- Two themes: Holo Darth and the traditional Holo Light w/ Dark Action Bar.
- Installed an external ROM without root permissions? That’s okay, you can now root your external ROM from the app.
- Patch Google Apps packages on-device.
- If there’s anything else I forgot, download the app and find out!
Get Started with MaulBoot
- Install the MaulBoot app to your phone.
- On the first screen, click “Set Current ROM as Internal.”
- Backup your SD card unless you want it to be wiped clean.
- Swipe to the Tools tab and click “Partition SD Card for Dualboot.”
- When finished, verify your new partitions by running the following command either in an ADB shell or the Terminal Emulator:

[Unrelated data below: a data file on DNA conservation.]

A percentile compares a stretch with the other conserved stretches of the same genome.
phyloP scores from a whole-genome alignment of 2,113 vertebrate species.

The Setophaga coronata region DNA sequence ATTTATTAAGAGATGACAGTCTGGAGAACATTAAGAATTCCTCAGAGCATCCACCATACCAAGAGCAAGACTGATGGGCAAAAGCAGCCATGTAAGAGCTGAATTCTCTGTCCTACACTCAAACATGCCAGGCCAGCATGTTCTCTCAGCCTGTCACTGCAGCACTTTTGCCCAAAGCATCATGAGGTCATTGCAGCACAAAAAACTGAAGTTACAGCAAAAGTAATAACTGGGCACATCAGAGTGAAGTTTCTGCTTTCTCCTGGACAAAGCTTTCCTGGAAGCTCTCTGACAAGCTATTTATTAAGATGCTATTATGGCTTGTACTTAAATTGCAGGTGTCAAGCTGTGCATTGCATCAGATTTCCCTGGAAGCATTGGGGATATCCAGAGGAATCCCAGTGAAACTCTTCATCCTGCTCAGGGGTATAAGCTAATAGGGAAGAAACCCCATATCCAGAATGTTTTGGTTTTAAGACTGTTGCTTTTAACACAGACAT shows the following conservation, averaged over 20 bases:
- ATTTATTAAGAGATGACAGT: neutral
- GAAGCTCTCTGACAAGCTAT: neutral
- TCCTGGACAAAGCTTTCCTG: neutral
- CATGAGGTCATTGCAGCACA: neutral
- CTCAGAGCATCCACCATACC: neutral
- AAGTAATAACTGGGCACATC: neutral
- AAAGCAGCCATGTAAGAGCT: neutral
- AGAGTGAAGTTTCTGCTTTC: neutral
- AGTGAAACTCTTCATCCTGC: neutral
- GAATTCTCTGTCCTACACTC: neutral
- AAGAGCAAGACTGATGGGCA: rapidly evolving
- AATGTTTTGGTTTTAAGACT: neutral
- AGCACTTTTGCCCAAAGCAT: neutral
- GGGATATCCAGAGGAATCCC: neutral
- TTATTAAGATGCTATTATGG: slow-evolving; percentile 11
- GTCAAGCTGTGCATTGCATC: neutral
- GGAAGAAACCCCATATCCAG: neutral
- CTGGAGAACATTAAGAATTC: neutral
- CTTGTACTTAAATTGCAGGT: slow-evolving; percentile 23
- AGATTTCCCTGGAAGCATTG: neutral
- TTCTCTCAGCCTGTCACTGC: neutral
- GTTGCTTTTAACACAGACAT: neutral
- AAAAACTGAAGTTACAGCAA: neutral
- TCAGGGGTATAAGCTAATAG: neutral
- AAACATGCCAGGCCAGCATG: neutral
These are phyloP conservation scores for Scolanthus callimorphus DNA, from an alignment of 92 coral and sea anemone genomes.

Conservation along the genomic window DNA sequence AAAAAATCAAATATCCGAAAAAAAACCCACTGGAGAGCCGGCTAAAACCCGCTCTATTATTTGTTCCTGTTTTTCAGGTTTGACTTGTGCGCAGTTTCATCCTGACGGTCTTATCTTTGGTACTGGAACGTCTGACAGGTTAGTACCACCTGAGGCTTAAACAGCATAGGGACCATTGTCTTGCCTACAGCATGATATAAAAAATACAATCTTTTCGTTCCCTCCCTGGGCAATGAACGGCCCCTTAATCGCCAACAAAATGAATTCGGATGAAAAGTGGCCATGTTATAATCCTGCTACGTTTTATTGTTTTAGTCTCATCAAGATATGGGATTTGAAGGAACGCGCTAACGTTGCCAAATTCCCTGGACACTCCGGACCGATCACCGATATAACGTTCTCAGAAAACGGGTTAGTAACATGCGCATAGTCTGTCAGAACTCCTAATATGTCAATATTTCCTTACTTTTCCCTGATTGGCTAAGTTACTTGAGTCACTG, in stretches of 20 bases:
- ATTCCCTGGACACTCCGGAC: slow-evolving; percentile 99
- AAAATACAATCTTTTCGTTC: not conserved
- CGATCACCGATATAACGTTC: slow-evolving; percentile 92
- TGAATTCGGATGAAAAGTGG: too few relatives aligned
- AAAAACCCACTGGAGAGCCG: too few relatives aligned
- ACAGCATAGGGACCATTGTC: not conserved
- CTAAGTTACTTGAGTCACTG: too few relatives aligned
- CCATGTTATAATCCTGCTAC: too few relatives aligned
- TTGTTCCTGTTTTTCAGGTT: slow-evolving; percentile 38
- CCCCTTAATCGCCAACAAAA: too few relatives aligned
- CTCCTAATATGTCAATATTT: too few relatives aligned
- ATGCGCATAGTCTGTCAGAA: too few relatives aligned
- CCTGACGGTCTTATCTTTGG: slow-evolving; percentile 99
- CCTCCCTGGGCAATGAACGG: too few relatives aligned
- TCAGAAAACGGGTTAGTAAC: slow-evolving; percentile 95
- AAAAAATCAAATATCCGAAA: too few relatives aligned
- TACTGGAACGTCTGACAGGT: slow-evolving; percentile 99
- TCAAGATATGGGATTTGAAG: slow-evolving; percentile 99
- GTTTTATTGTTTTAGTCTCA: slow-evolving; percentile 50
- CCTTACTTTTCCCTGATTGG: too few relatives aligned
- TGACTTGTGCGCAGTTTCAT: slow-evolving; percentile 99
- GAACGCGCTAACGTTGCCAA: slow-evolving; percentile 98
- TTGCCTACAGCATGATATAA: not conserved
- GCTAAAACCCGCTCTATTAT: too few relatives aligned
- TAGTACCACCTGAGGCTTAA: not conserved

If successful, you should see mmcblk1p1, mmcblk1p2, mmcblk1p3, and mmcblk1p4 in the list.
- Back in the Tools tab, click “Patch ROM for External Flash.” Choose the ROM you want to use on your external storage.
- [OPTIONAL] Click “Patch Google Apps Package” to prepare if you want to flash Google Apps on your external ROM.
- Reboot to recovery.
- Flash your patched ROM and (optionally) Google Apps package. Remember that the patched zips are prefixed with “external-“.
- If the flash is successful, reboot and you will be in your external ROM. Open the MaulBoot app and click “Set Current ROM as External.”
- Now you’re done! Enjoy dual booting your SGS3.
- The recommended source for MaulBoot downloads is my Dev-Host folder here.
- You can also download important files attached to this post. They may not stay as well updated as the Dev-Host files.
- If you can, use a class 10 SD card. Lower clases (esp. class 4) tend to host laggy external ROMs.